Generative Adversarial Networks (GANs) have captured the imagination of the deep learning community in the past year, and they have come to dominate the world of generative image modeling to an impressive degree. While we still struggle to generate images that are really plausible, for the first time we can produce big, sharp pictures of hundreds of different objects without building a renderer by hand.
Here are a few examples from a GAN trained on 128x128 images from the ImageNet dataset1:
Though none of these images quite manage to show real objects, their clarity and overall first-glance recognizability is absolutely stunning compared to similar results from not long ago.
Wow factor aside, what's going on under the hood? Why is it hard to generate an image? And why are GANs so good at it?
Researchers have been building generative models from raw data for years. The idea is that if you look at enough photos, for example, you should be able to create an image of your own that looks like a new photograph. But this is tricky, because how do you measure the quality of the new picture you generate?
One straightforward metric for an image's quality is the distance to its nearest neighbor. Any image you generate should probably be "close" to some image in the dataset. If you had lots and lots of pictures of elephants in your dataset, any new image of an elephant that you create is likely to be broadly similar and have the same color palette, etc.
In principle, with an infinite number of example images, this is a great start at choosing an objective function! Imagine that you had every possible image of an elephant in your
pocket universe hard drive. Each time you you generate a correct image of an elephant, it's already on your hard drive! If it's not, your new image is not a good elephant photo, in which case it makes sense to see which elephant photo it's closest to, then make your photo more like that photo.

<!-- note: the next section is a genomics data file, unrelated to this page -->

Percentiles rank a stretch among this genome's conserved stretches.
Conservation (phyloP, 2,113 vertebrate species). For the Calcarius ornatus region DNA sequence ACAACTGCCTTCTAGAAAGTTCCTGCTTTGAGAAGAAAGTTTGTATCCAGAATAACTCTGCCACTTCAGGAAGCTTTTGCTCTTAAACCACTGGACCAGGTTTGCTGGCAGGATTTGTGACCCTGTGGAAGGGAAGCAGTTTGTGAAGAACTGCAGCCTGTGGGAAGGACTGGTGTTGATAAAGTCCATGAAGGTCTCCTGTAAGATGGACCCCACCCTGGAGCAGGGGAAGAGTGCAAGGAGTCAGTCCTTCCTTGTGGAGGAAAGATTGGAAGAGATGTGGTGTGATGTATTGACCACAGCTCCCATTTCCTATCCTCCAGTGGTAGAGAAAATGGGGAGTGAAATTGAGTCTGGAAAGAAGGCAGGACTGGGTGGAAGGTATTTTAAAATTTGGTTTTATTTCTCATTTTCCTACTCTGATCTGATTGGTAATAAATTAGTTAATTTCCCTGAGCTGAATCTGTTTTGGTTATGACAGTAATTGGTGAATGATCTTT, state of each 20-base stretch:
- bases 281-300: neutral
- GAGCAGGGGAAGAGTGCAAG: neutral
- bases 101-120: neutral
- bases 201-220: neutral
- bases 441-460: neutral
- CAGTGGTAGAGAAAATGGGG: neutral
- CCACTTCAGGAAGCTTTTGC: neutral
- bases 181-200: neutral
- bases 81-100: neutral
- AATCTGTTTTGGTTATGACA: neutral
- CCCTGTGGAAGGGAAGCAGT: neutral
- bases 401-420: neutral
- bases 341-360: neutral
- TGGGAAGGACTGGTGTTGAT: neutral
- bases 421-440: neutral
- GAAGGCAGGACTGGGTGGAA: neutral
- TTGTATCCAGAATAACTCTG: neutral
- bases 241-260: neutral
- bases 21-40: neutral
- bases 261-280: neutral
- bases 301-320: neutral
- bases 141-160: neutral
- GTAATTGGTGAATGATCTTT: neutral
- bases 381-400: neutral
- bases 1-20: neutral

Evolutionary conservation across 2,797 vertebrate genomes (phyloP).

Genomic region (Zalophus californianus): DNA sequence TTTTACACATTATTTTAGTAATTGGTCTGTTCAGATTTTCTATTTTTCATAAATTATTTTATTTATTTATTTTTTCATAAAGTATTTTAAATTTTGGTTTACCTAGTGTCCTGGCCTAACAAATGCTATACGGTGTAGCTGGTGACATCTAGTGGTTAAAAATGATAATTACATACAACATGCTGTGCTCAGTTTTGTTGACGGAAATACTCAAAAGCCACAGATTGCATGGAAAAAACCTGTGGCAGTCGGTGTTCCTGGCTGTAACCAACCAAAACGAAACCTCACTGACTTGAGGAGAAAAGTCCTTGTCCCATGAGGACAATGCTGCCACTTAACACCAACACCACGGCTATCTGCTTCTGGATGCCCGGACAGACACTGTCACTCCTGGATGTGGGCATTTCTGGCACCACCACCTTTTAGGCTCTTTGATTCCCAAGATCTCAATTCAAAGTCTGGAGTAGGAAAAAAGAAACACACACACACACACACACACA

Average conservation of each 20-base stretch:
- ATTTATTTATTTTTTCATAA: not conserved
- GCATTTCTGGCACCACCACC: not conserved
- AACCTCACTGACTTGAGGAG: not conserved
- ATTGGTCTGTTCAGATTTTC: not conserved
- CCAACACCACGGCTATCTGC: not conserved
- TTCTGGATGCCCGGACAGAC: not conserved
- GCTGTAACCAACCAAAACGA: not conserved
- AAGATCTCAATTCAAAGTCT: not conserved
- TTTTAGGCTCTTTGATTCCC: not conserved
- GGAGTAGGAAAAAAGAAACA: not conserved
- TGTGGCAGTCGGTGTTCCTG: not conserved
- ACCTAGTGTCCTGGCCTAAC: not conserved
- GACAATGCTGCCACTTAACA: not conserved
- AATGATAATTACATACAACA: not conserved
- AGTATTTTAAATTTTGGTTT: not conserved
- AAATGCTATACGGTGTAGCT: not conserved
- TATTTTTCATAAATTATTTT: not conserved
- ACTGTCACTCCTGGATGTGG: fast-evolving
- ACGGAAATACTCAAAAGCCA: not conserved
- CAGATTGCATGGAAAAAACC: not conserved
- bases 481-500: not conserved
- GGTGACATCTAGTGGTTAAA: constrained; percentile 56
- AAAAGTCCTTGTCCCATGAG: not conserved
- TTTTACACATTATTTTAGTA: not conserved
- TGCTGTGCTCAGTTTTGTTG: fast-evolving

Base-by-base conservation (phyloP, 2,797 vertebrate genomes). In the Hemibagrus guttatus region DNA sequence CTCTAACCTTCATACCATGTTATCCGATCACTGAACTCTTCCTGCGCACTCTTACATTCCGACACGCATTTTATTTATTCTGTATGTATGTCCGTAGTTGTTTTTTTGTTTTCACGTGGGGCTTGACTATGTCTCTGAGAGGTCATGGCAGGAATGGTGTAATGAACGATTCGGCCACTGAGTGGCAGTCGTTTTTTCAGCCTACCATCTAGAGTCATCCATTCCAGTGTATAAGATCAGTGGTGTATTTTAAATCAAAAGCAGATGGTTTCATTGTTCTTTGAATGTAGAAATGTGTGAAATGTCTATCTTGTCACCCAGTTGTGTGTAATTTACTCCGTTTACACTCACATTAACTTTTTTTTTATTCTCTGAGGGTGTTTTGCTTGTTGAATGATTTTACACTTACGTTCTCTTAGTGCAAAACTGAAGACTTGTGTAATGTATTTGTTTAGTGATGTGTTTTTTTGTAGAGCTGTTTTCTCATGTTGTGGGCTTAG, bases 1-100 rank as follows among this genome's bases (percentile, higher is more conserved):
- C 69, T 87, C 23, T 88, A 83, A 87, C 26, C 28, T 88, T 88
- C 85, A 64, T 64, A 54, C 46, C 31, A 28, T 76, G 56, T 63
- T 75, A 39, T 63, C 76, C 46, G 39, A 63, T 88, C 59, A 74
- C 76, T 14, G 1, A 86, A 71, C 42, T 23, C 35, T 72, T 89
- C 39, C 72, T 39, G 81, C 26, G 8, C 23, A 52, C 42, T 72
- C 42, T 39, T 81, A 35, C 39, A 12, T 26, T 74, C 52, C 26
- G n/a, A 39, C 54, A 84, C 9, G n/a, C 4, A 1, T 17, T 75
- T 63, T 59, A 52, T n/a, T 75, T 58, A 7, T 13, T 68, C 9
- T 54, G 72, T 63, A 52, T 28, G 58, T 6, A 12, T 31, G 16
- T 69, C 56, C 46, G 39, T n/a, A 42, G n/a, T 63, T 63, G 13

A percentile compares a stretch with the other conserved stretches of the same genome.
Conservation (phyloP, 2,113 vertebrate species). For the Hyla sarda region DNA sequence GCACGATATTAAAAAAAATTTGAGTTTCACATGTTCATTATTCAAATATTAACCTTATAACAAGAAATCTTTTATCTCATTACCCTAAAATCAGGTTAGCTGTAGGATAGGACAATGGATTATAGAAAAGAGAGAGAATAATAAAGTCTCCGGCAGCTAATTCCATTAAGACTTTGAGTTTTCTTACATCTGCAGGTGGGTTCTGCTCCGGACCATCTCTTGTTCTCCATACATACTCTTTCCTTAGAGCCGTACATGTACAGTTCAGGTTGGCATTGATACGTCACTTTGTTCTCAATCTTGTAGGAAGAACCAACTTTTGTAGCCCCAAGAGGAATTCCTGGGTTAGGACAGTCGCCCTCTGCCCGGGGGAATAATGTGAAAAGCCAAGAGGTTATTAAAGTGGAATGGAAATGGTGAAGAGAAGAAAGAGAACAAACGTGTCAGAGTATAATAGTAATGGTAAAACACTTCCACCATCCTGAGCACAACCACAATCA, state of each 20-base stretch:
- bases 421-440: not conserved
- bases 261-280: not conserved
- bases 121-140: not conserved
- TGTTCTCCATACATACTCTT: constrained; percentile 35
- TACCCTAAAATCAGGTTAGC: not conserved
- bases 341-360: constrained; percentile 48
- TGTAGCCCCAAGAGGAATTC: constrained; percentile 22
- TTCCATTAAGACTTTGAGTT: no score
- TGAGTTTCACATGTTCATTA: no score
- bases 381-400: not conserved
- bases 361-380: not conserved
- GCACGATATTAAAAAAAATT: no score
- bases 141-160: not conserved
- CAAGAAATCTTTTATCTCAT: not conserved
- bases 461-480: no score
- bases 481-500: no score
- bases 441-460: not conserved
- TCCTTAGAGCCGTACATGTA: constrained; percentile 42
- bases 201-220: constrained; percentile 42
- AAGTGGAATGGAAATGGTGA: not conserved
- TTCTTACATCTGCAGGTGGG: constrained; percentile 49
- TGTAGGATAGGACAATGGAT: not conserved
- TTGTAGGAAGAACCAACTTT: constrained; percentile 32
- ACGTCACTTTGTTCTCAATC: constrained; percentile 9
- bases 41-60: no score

This update procedure, making your generated image more similar to the most-similar image from the dataset, corresponds to minimizing the loss function
This equation says that the "error" for some image that you create is simply how far it is from the most similar image in the dataset.
What if you only have a finite number of images?
Think of your infinite elephant pictures as a plastic tarp, where every spot on the tarp corresponds to one photo in your infinite set. But if instead we have only images, it's more like a 5000 thread count silk sheet. It's still very smooth, and you definitely can't see through it, but in principle something very thin in just the right spot could go through without breaking any threads. There are at least some elephant photos that aren't in your dataset.
Now what if you only have, say, one ImageNet of images: about a million. Even though a million images seems like a lot, they're spread across the space of all possible natural images. The dog in that photo could roll a tiny bit to the left, and that photo isn't in your dataset. Once the light turns green in that intersection, that scene is no longer in your dataset. And neither is every instant after that! With only a million images, your fine silk sheets are more like a fishing net; they pretty much cover the whole area, but about 0% of allowable images are in your data.
So with a finite dataset, your model will always be spending a certain amount of effort over-optimizing. Maybe what it produced was a perfectly reasonable elephant picture, but since it wasn't in the dataset, the model tries to make it more like whatever random image happened to make it into the data. This can result in overfitting and also just inefficient learning.
But there's a worse caveat. The loss function we defined above trains your model to to always produce images that are in the dataset, but does nothing to encourage it to produce all the images in the dataset! Or, to put it another way, your model could have perfect precision, but terrible recall.
In the simplest case, your model could learn to always produce the same image. That is, every time you sample from your model, it gives you back the same image of an elephant, exactly copied from the dataset. But! You're a machine learning expert! You know the solution to this problem. You want to encourage diversity in your samples, so you add a regularization term to your model which penalizes it for generating which are too close together.